Reginald Foort's account of his recording experiences (written in 1932), taken from Chapter10 of his book "The Cinema Organ", pages 96-109.

"SILENCE PLEASE! ORGAN RECORDING. . . "

Reginald Foort

Soon after I began to play the cinema organ, I heard the first examples of gramophone records made by Jesse Crawford, and I shall never forget my disappointment; I had said to myself "Now I am going to hear records made by this famous American organist," and I really hoped to learn something about playing a cinema organ. I realized afterwards that these records had been made by the old-fashioned method before electrical recording had been invented.Electrical recording has, of course, completely revolutionized the problem of making organ records.

The organ is, by its very nature, a terribly difficult instrument to record. The compass between the lowest notes on the pedals and the highest pipes of 2 ft. pitch is enormous and many modifications and improvements have been made by the recording experts specially for the purpose of organ recording.

My first experience in this connection was at the New Gallery in 1926. In those days, the Gramophone Co. used the small Queen's Hall, near Oxford Circus, as their recording studio, so they made use of ordinary Post Office telephone lines, stuck a microphone in front of the New Gallery organ, and the sounds were actually recorded in the small Queen's Hall, through the GERrard exchange. In view of all the trouble we had with noises on the lines and the number of times we got cut off in the middle of a record (I don't remember that we actually experienced getting a wrong number or being told that there was "no reply'), it is really rather wonderful that we were able to get as good results as we did. My record of In a Monastery Garden, which has had, I believe, one of the largest sales of any record ever made, was actually recorded in this way.

Soon after this, the same company had the splendid idea of fitting up a mobile recording equipment. This consisted of a large, ultra-luxurious motor van containing two complete recording machines, and cost about 8,000. Although this is still used to a considerable extent, all the companies find that they get still better results by bringing all the recording gear actually into the theatre itself, so now, when a recording session is about to take place, several lorries arrive, bringing many hundredweights of gear and deposit it in the theatre the day before.

Organ recording is inclined to be unpopular with the staff of the theatre; it means that they have to get up a couple of hours earlier in order to have all cleaning done before we start (usually about 9.30 a.m.), and for the remainder of the morning they all have to creep about like mice. However, in spite of all precautions, some one invariably forgets that recording is going on and drops a bucket or bursts into song in the middle of one's best effort.

Why it should be so I cannot tell, but I personally find organ recording a most nervy job. I have played the organ at the Albert Hail to 10,000 people without turning a hair, and I positively enjoy broadcasting, when I have an audience of, I suppose, several millions, and yet, when the warning buzzer goes and the little red signal lamp lights up, my fingers begin to tremble and I feel shaky at the knees and become firmly convinced that I am going to play dozens of wrong notes, which will all be chalked up against me permanently and for ever!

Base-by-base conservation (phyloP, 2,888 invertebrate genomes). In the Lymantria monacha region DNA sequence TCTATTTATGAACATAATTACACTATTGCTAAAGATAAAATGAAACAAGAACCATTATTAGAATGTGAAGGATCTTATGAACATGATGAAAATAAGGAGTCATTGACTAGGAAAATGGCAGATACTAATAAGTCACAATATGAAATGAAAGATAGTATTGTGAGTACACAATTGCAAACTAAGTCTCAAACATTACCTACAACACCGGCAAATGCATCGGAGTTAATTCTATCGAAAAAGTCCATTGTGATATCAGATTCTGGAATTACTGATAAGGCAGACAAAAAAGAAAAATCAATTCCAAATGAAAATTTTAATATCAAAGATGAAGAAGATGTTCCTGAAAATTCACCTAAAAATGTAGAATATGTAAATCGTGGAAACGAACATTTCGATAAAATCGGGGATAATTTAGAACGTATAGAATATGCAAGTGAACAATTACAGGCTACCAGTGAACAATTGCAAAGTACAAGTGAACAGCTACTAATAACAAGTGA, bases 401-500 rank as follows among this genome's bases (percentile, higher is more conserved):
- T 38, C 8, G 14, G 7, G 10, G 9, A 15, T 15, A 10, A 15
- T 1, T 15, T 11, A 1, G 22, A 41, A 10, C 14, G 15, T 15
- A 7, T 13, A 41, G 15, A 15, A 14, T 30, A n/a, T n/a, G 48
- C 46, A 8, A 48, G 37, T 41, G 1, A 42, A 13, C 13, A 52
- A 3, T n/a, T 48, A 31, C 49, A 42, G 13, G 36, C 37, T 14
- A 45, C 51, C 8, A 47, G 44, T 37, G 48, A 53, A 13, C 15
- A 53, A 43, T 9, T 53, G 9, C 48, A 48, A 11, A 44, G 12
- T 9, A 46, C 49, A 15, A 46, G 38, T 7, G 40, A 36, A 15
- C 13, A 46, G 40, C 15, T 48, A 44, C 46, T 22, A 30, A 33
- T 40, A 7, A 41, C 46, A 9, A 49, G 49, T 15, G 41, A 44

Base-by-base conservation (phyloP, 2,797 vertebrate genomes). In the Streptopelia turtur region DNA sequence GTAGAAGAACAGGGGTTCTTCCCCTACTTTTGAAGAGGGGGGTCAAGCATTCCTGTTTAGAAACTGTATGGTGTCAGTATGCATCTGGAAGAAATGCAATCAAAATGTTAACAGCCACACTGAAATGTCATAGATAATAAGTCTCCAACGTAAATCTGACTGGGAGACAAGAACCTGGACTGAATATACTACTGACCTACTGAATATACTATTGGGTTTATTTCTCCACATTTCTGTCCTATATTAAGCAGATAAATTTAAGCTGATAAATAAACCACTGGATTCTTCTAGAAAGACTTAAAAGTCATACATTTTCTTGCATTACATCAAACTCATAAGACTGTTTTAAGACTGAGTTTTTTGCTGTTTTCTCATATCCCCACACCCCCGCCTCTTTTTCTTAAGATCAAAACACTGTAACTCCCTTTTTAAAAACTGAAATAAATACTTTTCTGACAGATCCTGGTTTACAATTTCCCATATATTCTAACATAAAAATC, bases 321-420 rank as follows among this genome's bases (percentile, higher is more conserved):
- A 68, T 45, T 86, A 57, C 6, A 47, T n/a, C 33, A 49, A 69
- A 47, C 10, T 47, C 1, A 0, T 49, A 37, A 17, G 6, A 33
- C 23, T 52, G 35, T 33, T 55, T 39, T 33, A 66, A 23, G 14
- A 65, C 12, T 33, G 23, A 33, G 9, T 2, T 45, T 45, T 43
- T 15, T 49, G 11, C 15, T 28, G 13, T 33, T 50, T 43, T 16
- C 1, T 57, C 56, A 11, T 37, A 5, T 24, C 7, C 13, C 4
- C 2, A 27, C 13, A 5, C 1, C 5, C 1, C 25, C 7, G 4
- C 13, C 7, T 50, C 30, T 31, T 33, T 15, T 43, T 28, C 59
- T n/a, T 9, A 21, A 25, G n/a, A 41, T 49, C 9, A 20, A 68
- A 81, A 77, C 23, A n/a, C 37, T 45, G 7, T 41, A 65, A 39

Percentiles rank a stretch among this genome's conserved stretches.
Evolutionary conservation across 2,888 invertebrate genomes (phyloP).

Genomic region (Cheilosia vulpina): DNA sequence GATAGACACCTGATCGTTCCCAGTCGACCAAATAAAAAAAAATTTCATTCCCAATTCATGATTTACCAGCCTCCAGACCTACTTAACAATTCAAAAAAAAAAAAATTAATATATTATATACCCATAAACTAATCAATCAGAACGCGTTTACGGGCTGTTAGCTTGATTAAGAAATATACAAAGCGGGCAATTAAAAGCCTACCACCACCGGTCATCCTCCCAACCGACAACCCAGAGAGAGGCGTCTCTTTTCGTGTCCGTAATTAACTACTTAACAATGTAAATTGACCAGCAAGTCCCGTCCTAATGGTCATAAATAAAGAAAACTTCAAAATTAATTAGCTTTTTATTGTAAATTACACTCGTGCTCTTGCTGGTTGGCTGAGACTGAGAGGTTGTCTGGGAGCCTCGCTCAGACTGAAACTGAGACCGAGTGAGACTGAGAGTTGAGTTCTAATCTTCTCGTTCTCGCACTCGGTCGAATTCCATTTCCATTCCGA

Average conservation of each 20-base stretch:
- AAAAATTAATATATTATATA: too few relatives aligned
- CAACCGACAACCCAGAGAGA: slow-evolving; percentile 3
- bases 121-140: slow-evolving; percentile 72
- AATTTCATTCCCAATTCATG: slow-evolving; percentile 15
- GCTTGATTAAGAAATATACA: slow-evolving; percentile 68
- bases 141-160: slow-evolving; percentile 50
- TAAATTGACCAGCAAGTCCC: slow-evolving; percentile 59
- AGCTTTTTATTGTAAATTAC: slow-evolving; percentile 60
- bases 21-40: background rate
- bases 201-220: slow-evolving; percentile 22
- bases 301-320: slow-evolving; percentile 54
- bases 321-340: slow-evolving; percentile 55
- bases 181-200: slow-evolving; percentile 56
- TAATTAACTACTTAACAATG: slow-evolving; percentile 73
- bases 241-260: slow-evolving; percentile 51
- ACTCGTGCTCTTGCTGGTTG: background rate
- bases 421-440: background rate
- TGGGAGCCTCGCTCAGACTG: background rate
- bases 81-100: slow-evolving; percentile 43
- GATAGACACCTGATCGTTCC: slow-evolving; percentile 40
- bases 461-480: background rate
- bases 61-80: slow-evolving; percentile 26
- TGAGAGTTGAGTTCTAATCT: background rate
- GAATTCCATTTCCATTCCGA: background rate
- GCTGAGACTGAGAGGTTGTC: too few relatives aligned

There is no reason, of course, that this should be so. If you are recording and play a wrong note or push a wrong piston, you just stop, the recorder puts on a fresh wax, and you start all over again; fortunately , you are too far away from him to hear what he thinks of you for giving him so much trouble!

I shall never forget one particular session in which, by 10.30 a.m., I had finished records of the two numbers from the Desert Song. Then I started to try to record the first side of Katzmann's arrangement of the Casse-Noisette Suite, and, in order to get the length right, I had to make big alterations and transpose whole lines of music. For some unaccountable reason I lost confidence in myself and began to get nervous; after spoiling eleven waxes in succession, in each of which I had gone wrong in a different place, we gave it up and went out to lunch. I am glad to say that I started my next session with the same number and recorded it right off without any difficulty.

The reader will probably be interested to have some idea of the actual procedure of making an organ record. I suppose the story really starts with the arguments one has with the recording company, probably over the 'phone, as to the choice of items; you spend sleepless nights thinking out pieces which you know will make superb organ records if only you can persuade the powers that be to let you record them, and they convince you, entirely against your will, that the pieces that they want recorded are more suitable. The next thing, after the titles have been finally decided, is to wander down to the theatre as many days as possible in advance of the session, some time about the hour when the yodel of the early milkman is heard, in a probably vain attempt to get a little peace and quiet in the theatre before the cleaners arrive, to try to think out some hitherto undiscovered idea for making an original arrangement of the pieces to be recorded.